Friday, November 14, 2014

Musicians' Gambit: Stryper

From the October 2011 E-Block.
The band Stryper, in my high school days, was controversial just on the basis that it seemed impossible that there should be anything as oxymoronic as a "Christian heavy metal" band. Today, as it happens, they are enjoying a revival, so our survey becomes just as relevant now as then, as we ask: How much "meat" is there, theologically, in what they present? This will be a rather objective study for me -- since even in the 80s, as now, I was badly tone deaf and hardly understood most of the words in songs like these!

We'll start with selections from the 1980s, and this one, which is apparently programmatic of Stryper's mission:

The hair is long and the screams are loud and clear.
The clothes are tight, earrings dangling from the ears.
No matter how we look, we'll always praise His name.
And, if you believe, you've got to do the same.
Loud, clear, let the people hear.
Scream, shout, show what it's all about.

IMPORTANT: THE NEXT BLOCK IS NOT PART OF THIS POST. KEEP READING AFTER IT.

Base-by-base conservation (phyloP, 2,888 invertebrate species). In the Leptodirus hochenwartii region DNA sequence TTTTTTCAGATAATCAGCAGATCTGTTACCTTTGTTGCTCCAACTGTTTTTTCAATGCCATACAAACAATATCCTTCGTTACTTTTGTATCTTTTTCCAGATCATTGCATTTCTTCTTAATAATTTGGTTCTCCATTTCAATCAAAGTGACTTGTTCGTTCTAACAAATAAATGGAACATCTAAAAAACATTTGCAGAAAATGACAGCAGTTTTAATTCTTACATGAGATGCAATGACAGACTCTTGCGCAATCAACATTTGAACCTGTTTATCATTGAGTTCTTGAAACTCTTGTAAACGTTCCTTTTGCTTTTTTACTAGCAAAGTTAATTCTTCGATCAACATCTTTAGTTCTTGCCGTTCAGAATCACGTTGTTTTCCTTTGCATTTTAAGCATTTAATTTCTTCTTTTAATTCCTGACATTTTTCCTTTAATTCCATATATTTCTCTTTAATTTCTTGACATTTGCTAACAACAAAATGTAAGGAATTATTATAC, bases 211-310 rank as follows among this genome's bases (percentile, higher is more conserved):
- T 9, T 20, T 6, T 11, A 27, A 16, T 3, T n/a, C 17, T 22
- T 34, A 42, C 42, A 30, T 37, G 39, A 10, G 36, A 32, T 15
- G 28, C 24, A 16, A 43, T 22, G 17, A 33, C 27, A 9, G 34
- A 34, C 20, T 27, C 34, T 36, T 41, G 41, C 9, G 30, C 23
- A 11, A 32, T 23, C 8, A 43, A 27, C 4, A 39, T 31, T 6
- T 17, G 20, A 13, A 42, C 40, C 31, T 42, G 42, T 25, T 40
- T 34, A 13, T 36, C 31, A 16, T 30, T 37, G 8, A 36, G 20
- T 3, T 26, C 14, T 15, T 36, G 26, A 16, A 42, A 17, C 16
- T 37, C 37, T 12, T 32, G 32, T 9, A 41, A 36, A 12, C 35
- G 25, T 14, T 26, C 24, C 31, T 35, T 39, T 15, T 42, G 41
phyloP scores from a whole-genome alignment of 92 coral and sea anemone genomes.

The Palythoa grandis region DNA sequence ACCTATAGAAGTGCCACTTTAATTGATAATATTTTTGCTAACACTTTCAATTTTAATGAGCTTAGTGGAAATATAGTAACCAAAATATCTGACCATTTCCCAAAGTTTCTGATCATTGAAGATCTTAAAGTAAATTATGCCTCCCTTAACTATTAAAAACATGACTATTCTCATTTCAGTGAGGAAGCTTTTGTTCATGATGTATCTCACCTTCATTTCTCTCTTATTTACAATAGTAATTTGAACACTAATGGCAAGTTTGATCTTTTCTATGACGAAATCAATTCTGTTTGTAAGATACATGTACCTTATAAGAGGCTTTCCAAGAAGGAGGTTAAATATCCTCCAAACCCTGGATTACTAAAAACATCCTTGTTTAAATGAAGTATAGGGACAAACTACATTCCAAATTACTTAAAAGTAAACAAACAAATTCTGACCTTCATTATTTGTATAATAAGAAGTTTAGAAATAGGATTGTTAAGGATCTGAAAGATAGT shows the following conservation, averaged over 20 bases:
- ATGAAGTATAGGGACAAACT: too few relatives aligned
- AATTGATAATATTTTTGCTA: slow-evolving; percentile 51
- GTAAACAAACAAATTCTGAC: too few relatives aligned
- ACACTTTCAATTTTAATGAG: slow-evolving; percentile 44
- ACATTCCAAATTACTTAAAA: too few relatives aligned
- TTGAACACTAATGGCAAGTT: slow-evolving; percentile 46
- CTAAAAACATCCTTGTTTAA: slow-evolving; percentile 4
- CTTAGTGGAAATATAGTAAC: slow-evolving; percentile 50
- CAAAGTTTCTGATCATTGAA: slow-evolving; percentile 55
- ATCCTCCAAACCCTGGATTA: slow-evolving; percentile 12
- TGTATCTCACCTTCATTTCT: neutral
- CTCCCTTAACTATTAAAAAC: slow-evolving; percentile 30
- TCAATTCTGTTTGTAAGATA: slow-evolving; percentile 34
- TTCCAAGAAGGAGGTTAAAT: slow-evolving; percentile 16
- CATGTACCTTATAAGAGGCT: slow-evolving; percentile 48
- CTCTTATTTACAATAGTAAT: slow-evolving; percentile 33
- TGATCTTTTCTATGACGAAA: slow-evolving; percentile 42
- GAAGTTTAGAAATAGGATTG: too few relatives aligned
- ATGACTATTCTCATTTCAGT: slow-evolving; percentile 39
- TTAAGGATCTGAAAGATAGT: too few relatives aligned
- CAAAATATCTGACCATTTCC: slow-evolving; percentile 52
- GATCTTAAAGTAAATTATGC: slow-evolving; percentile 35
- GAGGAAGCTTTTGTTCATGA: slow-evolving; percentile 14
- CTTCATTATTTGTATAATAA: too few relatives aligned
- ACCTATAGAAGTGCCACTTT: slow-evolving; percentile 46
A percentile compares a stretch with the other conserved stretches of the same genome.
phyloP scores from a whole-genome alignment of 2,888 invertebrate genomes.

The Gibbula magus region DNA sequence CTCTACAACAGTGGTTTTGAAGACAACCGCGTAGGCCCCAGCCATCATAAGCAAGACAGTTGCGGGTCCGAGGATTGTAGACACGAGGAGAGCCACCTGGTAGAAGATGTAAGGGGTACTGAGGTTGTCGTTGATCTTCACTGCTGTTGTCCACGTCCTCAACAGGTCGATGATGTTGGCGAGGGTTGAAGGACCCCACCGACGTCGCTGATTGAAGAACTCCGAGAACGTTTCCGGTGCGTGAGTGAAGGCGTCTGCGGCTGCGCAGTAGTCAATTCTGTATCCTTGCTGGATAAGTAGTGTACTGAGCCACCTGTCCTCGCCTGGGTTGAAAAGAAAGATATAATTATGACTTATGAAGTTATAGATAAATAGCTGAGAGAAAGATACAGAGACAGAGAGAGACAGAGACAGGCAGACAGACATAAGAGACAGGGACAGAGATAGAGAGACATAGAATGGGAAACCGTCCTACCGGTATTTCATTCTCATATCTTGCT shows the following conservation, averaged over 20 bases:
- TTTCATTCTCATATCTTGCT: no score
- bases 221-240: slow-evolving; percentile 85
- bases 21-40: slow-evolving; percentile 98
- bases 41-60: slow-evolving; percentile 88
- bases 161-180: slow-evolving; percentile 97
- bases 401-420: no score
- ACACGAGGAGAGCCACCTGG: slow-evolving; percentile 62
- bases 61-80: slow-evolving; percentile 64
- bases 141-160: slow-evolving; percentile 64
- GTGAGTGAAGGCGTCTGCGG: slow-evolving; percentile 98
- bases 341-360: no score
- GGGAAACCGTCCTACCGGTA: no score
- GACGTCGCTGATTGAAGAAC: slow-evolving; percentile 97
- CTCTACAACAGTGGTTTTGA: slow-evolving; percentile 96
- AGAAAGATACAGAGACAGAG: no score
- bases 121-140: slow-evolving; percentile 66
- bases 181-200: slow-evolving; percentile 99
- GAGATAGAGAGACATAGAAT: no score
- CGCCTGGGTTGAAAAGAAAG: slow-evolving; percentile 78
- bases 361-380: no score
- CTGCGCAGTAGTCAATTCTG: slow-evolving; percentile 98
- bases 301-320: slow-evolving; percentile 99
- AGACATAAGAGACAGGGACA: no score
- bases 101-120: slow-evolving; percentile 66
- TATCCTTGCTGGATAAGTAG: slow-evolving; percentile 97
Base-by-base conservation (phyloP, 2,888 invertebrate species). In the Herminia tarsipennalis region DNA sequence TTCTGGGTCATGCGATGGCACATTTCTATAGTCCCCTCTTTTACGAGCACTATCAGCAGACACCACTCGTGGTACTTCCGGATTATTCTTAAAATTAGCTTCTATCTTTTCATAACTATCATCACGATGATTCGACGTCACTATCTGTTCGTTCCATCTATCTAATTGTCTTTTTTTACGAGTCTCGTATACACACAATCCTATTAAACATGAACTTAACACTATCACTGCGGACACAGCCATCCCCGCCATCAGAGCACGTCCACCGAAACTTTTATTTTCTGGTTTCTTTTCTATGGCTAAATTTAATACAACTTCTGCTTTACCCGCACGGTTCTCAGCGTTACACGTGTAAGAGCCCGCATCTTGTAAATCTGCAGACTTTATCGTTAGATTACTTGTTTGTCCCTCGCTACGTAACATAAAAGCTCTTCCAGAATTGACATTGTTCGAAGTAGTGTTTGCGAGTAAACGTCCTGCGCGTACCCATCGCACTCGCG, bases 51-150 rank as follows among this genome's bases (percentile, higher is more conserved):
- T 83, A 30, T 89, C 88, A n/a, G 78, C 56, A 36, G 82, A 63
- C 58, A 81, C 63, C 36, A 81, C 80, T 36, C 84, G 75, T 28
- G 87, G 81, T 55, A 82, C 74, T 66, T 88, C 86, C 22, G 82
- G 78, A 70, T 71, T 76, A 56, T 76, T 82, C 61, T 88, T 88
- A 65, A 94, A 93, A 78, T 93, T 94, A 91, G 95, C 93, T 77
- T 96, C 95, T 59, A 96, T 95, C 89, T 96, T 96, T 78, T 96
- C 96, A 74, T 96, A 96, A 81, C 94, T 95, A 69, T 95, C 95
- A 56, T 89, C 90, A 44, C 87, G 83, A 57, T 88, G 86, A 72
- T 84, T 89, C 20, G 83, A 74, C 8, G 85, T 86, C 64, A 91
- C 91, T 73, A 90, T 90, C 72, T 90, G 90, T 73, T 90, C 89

Loud, clear, let the people hear.
Scream, shout, show what it's all about.
Some of us were always pushed around in schools.
That's why I wrote this song to sing to pushin' fools.
At least we can say we love doin' what we do.
And we're here to say that you can have salvation too.

There's not much meat here, to be sure; but there wouldn't need to be for such a thematic presentation. Arguably Stryper was using their very appearance and identity to good effect, using the very shock value to reach others: "Wait a minute. A Christian heavy metal band? Really?" It's much the same effect I strive for in my efforts on YouTube. ("Wait a minute. Cartoons on Christian apologetics? Really?")

The two sides of the debate which emerged, and still might: